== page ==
A new chapter unfolded today for a mother taking sanctuary in a Springfield church.
Gisella Collazo, a Peruvian woman facing deportation, drew disapproval from Springfield Mayor Domenic Sarno after taking refuge back in March.
Today, city officials reinspected an apartment inside the South Congregational Church after the city found code violations.
"We're pleased to have this phase of the sanctuary over," said Christine Tetreault.
Like many family's homes, there's a display of children's paintings and coloring, but it's anything but an average home.
Collazo took sanctuary in the South Congregational Church in Springfield after facing deportation.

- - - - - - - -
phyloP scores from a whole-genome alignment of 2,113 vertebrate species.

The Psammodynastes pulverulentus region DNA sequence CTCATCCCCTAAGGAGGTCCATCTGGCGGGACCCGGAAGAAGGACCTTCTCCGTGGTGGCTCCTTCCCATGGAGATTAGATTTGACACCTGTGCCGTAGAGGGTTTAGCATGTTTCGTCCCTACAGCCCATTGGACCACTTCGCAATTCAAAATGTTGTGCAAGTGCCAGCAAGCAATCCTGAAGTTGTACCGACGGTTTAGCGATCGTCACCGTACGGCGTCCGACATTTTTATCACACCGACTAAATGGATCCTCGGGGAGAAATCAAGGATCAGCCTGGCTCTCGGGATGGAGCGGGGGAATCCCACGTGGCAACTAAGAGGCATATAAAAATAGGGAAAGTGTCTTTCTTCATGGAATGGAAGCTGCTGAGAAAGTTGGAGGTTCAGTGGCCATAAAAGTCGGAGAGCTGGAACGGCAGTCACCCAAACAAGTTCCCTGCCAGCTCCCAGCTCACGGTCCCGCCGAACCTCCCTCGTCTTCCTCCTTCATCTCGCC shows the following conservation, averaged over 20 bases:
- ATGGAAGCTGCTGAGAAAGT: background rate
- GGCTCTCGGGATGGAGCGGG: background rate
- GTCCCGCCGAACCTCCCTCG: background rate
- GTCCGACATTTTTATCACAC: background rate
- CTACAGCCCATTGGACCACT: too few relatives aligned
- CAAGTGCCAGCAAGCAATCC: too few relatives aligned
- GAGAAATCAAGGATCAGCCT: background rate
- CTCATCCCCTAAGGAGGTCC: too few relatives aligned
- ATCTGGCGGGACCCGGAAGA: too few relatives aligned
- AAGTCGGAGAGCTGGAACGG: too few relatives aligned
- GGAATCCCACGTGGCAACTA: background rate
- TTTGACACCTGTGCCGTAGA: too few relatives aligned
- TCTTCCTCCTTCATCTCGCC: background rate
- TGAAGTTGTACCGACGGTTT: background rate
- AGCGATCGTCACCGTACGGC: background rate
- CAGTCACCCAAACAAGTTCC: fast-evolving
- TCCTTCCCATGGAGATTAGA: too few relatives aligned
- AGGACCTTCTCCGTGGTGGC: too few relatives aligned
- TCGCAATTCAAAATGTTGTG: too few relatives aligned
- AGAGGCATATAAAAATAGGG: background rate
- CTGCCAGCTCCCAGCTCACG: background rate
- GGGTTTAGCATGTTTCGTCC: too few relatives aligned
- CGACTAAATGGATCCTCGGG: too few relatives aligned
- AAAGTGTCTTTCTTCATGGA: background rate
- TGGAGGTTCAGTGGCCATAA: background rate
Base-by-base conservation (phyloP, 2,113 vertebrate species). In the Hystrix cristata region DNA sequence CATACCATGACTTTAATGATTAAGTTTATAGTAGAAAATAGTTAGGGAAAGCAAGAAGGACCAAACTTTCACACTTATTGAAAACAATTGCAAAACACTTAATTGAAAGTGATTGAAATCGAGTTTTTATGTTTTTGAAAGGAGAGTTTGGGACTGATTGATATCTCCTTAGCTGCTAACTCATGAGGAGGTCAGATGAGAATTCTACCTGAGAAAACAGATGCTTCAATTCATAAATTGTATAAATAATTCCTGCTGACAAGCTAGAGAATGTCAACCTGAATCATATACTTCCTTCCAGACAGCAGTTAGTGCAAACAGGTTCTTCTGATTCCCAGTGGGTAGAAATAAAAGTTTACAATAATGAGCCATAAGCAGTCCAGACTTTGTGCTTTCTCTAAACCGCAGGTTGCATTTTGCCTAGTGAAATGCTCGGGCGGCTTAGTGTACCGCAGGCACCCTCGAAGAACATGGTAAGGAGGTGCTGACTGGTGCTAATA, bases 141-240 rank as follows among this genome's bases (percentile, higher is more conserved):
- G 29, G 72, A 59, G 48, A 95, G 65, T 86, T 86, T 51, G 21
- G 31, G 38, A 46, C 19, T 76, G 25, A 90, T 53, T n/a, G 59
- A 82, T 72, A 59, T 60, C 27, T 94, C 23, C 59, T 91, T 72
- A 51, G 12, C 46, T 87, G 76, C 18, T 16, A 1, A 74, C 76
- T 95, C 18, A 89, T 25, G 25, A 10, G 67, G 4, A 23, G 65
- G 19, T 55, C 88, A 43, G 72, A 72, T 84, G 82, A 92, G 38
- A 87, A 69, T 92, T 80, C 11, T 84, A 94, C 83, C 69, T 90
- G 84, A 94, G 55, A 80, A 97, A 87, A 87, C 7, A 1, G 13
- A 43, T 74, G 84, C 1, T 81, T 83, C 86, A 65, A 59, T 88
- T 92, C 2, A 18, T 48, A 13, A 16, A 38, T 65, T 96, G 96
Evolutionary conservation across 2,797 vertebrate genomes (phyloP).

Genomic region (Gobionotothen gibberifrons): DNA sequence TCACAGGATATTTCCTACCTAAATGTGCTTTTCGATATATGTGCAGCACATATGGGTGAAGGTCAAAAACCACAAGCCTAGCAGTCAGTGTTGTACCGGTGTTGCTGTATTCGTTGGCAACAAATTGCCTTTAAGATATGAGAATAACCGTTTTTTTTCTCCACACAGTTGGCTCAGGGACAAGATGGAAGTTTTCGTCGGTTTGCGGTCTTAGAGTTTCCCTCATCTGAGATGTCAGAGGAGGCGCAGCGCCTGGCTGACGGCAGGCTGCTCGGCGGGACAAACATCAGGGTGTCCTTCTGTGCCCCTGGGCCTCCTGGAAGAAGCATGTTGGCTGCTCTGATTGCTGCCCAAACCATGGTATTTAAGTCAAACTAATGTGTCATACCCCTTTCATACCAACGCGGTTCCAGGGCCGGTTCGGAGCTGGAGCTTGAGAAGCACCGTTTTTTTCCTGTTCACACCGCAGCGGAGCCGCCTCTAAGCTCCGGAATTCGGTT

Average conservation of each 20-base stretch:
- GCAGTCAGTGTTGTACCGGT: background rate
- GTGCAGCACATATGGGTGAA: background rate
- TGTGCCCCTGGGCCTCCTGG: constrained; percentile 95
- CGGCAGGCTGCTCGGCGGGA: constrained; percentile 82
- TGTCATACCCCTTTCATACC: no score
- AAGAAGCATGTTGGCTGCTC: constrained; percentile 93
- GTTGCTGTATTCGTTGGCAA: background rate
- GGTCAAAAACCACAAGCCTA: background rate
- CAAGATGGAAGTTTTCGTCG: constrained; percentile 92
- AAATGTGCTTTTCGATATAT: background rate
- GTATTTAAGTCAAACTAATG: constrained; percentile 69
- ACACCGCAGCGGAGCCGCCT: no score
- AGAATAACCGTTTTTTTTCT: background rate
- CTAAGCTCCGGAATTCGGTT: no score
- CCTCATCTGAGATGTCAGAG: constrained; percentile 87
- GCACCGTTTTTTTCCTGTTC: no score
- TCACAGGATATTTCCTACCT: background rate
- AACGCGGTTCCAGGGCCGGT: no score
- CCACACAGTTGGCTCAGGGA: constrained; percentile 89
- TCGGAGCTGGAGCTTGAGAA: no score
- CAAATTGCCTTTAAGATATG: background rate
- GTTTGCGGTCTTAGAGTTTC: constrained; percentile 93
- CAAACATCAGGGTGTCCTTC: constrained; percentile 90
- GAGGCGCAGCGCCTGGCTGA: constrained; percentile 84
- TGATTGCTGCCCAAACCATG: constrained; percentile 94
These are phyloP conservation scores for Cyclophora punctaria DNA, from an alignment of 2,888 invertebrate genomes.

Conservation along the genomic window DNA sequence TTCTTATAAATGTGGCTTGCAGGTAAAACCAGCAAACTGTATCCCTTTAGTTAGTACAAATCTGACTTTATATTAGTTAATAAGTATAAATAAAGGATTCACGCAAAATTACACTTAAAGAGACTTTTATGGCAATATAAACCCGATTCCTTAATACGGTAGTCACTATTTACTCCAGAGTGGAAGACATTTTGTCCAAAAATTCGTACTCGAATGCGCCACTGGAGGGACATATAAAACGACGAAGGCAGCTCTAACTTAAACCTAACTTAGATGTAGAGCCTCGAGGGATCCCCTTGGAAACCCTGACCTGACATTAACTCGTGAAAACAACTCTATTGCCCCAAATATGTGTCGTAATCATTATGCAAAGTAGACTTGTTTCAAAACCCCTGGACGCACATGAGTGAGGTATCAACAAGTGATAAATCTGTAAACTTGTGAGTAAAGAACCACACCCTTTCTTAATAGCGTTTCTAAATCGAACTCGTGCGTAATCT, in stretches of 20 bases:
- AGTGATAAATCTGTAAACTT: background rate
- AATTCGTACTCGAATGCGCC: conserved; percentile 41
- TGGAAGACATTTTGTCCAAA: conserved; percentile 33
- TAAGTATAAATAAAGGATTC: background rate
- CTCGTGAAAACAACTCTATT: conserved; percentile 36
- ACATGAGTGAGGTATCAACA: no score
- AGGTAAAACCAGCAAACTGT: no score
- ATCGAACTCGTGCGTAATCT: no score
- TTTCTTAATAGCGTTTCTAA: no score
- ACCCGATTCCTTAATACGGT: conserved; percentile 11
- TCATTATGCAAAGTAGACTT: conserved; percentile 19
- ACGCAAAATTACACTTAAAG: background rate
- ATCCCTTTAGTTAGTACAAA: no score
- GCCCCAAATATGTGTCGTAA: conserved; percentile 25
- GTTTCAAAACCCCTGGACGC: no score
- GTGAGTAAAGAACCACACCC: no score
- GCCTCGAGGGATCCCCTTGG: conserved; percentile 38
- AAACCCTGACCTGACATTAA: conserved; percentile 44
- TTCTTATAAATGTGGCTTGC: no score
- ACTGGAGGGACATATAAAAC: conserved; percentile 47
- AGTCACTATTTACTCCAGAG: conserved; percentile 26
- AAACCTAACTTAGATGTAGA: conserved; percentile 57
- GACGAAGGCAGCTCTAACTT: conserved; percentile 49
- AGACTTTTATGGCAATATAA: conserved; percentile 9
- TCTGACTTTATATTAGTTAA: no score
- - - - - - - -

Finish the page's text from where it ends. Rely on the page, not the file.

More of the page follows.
"We're here entirely for Gisella and our hope is that somehow the immigration process can work its way out to allowing her to stay here with her family, as everyone would want," said Bill Conely, a lay leader with the church.
Collazo's children, who were both born in the United States. live there, too.
Following disapproving comments from Sarno, the city inspected the church back in April.
"Steve Desilets from the building department was here several weeks ago and did an inspection and he found four minor things that needed to be corrected," Tetreault added.
Those code violations include adding a smoke detector, fixing the window cranks, and blocked egress from the kitchen.
Springfield Building Commissioner Steve Desliets told Western Mass News that the action violations were fixed and the case is closed.
However, as the days pass, Collazo simply wants to return to her life before taking refuge.
"Nobody wants or chooses to go into sanctuary. This is a last resort," Tetreault said.
Western Mass News reached out to Mayor Sarno. He was not available for comment.
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